High Court Judgments of Public Interest
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R v Tarrant, CRI-2019-009-2468
The High Court has published:
- general information about the sentencing process in New Zealand,
- procedural information about the sentencing hearing which ran from 24-27 August 2020,
- information for media,
- minutes of the sentencing judge in this matter, Mander J,
- and more.
Held: Sentence of life imprisonment with 14-year MPI imposed. Section 104(g) clearly met given the victim's vulnerability, being only two years old and in a position of care and trust of the defendant. However, a 17- year MPI would be manifestly unjust. The defendant's mental illness, and the particular effect it had on the thinking and decision-making that led to the victim's death, reduced his culpability. A two-year reduction from the MPI was given in recognition of this. A further one year reduction was given in respect of his genuine remorse.
The charges arise out of an altercation on a residential street. Following an earlier incident, the deceased, the complainant, and four other men went to the defendant's family home late at night looking for a fight. The defendant's brother was being beaten on the ground by at least three if not more men, when the defendant came out waving a knife resulting in the stabbing of the deceased and the complainant.
The Court finds that self-defence is to be considered in determining involvement partly because it is the only opportunity the defendant will have to run that defence. On the facts of this case, the Court finds that the defendant was acting to defend his brother and himself at the time of the stabbings. Accordingly, self-defence is established and the defendant is found not to be "involved". The charges are dismissed.
Debra Tihema sentenced to life imprisonment with MPI of 17 years.
Ms Tihema's role was central to the offending, including introducing the weapon.
Cyle Jetson sentenced to life imprisonment with a MPI of 11 years' imprisonment and six months' imprisonment on the charge of burglary, to be served concurrently. Mitigating factors include youth and rehabilitative prospects, traumatic family background, and substance abuse.
Mylesha Tihema sentenced to life imprisonment with a MPI of 10 years' imprisonment. Mitigating factors include youth, FASO, alcohol and drug abuse.
Ngati Te Ata's Treaty claims regarding Maioro were the subject of recommendations by the Waitangi Tribunal in 1985. Despite nearly 30 years of negotiation, the Crown and Ngati Te Ata are yet to reach a settlement. The plaintiffs commenced these proceedings in 2013. Key to the plaintiffs' claims are allegations that (1) the sale of Maioro to the Crown in 1864 is voidable for duress, undue influence and/or was an unconscionable bargain; (2) the confiscation was unlawful; (3) the Crown's acquisition of Maioro was in breach of a fiduciary duty owed by the Crown to Ngati Te Ata; (4) the public works takings were unlawful; and (5) the Treaty settlement negotiations gave rise to binding obligations on the Crown which it has failed to implement. The Crown (and NZ Steel) deny the claims, and raise affirmative defences of standing, limitation, laches and acquiescence.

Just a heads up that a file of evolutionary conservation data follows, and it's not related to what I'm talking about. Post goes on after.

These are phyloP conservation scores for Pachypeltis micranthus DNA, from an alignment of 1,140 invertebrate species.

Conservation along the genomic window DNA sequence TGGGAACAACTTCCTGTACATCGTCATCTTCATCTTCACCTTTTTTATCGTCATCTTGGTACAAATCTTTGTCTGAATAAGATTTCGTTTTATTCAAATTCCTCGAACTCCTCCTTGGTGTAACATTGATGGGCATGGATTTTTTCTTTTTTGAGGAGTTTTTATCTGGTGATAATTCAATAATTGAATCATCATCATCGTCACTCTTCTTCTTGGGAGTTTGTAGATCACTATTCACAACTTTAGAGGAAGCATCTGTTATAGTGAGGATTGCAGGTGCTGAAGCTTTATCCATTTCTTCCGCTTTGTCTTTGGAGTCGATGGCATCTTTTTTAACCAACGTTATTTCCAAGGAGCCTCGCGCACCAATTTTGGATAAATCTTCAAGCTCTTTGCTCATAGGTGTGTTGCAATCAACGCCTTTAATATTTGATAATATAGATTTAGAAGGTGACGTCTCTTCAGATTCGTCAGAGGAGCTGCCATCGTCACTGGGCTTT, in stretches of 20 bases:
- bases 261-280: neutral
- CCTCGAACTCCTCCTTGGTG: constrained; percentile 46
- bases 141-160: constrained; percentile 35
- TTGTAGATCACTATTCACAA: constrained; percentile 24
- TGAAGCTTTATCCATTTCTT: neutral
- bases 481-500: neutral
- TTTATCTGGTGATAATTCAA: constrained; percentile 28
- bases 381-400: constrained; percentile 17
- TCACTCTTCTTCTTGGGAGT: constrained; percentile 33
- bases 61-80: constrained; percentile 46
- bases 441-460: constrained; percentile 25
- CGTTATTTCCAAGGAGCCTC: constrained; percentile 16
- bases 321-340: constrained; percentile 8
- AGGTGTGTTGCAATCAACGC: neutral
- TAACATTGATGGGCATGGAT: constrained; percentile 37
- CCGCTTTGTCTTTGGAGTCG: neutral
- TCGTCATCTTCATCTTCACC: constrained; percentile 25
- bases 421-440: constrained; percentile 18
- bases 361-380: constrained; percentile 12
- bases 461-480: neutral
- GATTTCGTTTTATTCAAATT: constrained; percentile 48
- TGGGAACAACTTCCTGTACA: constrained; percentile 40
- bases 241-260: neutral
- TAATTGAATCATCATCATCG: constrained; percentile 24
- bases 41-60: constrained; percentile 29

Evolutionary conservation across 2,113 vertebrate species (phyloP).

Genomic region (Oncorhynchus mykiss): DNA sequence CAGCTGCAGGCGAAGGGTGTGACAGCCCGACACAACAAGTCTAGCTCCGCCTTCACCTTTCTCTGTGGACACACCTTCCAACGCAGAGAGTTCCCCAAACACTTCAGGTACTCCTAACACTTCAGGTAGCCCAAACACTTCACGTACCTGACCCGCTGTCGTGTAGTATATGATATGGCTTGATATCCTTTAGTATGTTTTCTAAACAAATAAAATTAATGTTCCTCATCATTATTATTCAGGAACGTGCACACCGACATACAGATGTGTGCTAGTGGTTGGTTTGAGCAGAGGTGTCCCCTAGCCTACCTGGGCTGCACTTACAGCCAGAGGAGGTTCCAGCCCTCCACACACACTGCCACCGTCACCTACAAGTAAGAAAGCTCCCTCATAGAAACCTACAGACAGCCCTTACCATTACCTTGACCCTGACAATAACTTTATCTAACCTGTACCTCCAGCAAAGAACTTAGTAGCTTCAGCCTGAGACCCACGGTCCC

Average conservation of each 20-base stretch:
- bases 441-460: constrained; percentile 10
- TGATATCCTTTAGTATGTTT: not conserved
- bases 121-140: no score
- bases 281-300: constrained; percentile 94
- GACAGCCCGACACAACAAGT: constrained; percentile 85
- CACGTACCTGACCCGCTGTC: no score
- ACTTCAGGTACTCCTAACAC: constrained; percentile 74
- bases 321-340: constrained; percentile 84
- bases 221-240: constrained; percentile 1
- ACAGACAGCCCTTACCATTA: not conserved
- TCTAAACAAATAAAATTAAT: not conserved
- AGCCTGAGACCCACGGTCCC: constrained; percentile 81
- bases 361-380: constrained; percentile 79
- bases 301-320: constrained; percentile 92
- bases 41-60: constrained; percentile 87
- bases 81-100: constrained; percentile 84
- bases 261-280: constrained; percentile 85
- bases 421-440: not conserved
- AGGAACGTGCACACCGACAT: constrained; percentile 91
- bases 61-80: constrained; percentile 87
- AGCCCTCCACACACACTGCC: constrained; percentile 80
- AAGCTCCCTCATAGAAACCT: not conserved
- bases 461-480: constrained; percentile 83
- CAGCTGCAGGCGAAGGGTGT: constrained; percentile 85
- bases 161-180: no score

HELD: The plaintiffs' claims are dismissed. The sale and/or the confiscation extinguished native customary title in Maioro. The public works takings were lawful exercises of the relevant statutory powers at the time. The Treaty settlement negotiations do not give rise to lthe binding obligations suggested. Ngati Te Ata has valid Treaty claims, but those claims are properly resolved through the Treaty settlement process.
Under the RMA, could the companies and the Regional Council process applications for a consent to a change of use of the water without also having to process the applications as for a new take of water?
Under the RMA, can an application be made for consent to a take of water or for the use of water, or must an application be made for a consent to the take and use of water?
Once the change of use had been approved, was it unlawful for the Council to issue a new amalgamated consent recording the approved changed use, and the extraction previously permitted with the earlier take and use consent?
Was the Council correct in treating the extraction authorised by the previous consents as part of the environment against which the effects of the proposed change of use had to be assessed?
Had the Council considered all matters as required in deciding whether neither public nor limited notification of the applications was required?